Service Quality Institute

Press "1" to Go Nowhere

MINNEAPOLIS, February 28, 2014

Over the years we have learned to accept that no longer will a problem be resolved quickly.  With the invention of IVR (Automated Phone Systems), companies have found a way to make customers "go away" when they have an issue.  Very few have the patience to go through an entire complaint process.

Companies have gotten clever and begin their IVR dialogue with "Please listen carefully as our option menus have changed".  After several frustrating, time-consuming attempts we have all tried to  "one up" the system so we cleverly choose "press 1 for sales" figuring a real, live person would probably answer quicker if they felt we wanted to buy something.

Once answered, it is most common to be talking to someone in India.  Now, not only is there a language barrier, but there's also an automated system giving the operator automated responses. Employees in India are empowered to say only one word.  NO.

According to John Tschohl, author of "Customer is Boss",   "Not enough firms use humans to answer the phone in 1-2 rings. They love technology.  If they took the time to ask their customers about it they would find out the vast majority of customers hate IVR. So, the question is obvious, are they trying to create a great customer experience or are they trying to be the tops in technology?  Very few firms are interested in keeping customers and creating a great customer experience."

Companies that are committed to service recovery know they can win customers for life by solving their customers' problems.  They go beyond the call of duty to make sure their customers are happy-with their products and service.  But what happens when the company doesn't solve the problem?  What is the next step?  We have tried to contact Customer Service, Supervisors, and Managers.  Same as most everyone in the same situation…we end up nowhere.

According to John Tschohl, author of "The Customer is Boss" Too few of us complain so most organizations believe they provide awesome service.  You need to start out by writing a letter to the company.  Let them know that your situation was not handled properly and that you are dissatisfied.

Following are a few steps one should take to write the appropriate letter.

 

1)    The letter should include your name, your address your home and work phone numbers, date and time of complaint, names of individuals you spoke to, specific statement of your complaint, history of what occurred, and copies of all documents related, if any.

2)    The letter should be typed and to be effective the letter should begin with a compliment, emphasizing the satisfaction with the company, up until now.

3)    Identify the service you're complaining about.  If the bad service includes a purchase, identify the product with serial, model, and service numbers.  State where the transaction took place and include a copy of the receipts.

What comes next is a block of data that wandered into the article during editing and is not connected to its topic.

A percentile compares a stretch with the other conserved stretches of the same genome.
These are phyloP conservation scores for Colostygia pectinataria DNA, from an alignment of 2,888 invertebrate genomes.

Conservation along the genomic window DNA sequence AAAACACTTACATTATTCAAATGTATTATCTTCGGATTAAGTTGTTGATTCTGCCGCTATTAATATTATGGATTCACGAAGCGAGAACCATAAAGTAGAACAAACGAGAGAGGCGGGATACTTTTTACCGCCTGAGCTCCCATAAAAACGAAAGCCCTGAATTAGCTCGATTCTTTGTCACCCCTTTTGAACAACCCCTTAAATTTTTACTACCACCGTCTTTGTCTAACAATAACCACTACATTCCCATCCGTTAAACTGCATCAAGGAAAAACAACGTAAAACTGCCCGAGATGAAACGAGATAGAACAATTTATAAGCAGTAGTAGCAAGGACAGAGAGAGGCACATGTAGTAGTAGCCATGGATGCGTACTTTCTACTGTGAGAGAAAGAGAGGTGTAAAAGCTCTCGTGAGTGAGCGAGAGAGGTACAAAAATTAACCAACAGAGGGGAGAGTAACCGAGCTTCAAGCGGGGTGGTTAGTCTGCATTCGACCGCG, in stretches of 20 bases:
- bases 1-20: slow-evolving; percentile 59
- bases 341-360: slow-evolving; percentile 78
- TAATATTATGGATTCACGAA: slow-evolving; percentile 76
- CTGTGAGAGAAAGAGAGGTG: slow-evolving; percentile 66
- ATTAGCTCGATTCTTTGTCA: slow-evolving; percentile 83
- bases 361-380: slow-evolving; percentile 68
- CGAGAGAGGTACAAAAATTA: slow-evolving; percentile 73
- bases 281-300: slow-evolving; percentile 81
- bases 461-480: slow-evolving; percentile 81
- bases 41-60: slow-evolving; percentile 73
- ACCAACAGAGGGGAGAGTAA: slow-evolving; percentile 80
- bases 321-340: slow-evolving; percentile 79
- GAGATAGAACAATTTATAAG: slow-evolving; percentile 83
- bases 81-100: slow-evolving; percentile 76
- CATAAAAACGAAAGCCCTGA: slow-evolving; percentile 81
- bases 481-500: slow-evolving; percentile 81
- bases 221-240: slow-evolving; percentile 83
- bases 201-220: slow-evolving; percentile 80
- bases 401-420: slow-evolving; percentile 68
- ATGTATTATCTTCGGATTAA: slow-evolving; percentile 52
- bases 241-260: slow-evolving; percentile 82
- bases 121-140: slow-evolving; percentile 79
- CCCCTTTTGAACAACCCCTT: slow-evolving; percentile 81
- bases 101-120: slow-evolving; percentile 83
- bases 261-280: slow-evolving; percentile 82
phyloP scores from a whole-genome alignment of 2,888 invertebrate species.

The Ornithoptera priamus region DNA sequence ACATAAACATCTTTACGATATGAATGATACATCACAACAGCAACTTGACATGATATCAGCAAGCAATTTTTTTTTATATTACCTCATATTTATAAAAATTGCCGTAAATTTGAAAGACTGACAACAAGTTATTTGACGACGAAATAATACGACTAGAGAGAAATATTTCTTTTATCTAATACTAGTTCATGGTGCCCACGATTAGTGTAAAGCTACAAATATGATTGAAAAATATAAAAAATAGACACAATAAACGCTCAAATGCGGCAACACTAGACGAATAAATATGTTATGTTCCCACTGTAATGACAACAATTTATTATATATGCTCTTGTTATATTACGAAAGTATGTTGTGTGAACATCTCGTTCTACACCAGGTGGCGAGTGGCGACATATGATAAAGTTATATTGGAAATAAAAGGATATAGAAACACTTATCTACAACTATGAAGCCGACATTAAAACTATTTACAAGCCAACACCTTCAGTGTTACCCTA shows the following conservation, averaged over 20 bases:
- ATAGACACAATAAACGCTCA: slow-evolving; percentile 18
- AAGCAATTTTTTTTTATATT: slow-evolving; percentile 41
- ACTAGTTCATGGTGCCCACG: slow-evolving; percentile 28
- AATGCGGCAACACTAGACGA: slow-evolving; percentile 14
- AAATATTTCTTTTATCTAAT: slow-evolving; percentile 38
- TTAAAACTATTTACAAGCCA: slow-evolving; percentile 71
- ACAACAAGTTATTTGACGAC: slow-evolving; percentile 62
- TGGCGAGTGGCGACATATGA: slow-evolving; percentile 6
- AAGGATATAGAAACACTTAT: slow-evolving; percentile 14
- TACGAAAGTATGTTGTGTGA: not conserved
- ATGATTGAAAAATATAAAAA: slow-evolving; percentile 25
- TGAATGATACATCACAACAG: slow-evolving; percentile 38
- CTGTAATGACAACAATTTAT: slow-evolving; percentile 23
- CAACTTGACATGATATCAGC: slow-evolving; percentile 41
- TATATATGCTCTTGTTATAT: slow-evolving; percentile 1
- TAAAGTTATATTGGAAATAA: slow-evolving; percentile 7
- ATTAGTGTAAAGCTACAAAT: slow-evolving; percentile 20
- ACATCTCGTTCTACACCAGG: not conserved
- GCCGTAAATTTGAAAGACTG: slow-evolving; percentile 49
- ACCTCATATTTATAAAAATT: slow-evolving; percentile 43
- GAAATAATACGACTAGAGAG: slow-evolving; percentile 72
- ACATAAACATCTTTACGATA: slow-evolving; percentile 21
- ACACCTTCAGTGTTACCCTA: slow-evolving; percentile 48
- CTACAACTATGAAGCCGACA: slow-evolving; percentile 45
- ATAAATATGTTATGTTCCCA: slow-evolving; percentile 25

4)    Describe precisely why are you are dissatisfied.

5)    Explain what you would like the company to do.

6)    Close with a pleasant request for assistance.

In addition to the above steps, a good letter consists of five simple elements, whether you are just "calling your attention to" or saying "I think someone ought to be aware of…" They are"

1)    Clear statement of the problem.  "You mistakenly over charged me for X,Y,Z".

2)    Facts that back up the story.

3)    Request for redress: Correction of a Bill, Refund, and Repairs.  Or, if you're merely upset over service, request an apology.

4)    Deadline for resolution of your problem.

5)    A warning of further action that will be taken if things don't go your way.

 

You deserve to be treated respectfully and have a great customer experience.  Keep in mind that you are doing a business, government, or non-profit organization a favor when you complain.  You are helping them provide better customer service to everyone.  You are helping them turn a bad situation into a good one.

John Tschohl, an international service strategist and speaker, is founder and president of the Service Quality Institute in Minneapolis,Minnesota. Described by Time and Entrepreneur magazines as a

customer service guru, he has written several books on customer service. The Service Quality Institute (http://www.customer-service.com) has developed more than 26 customer service training programs

that have been distributed and presented throughout the world. John's bi-monthly strategic newsletter is available online at no charge. He can also be reached on Facebook, LinkedIn and Twitter.

 

 

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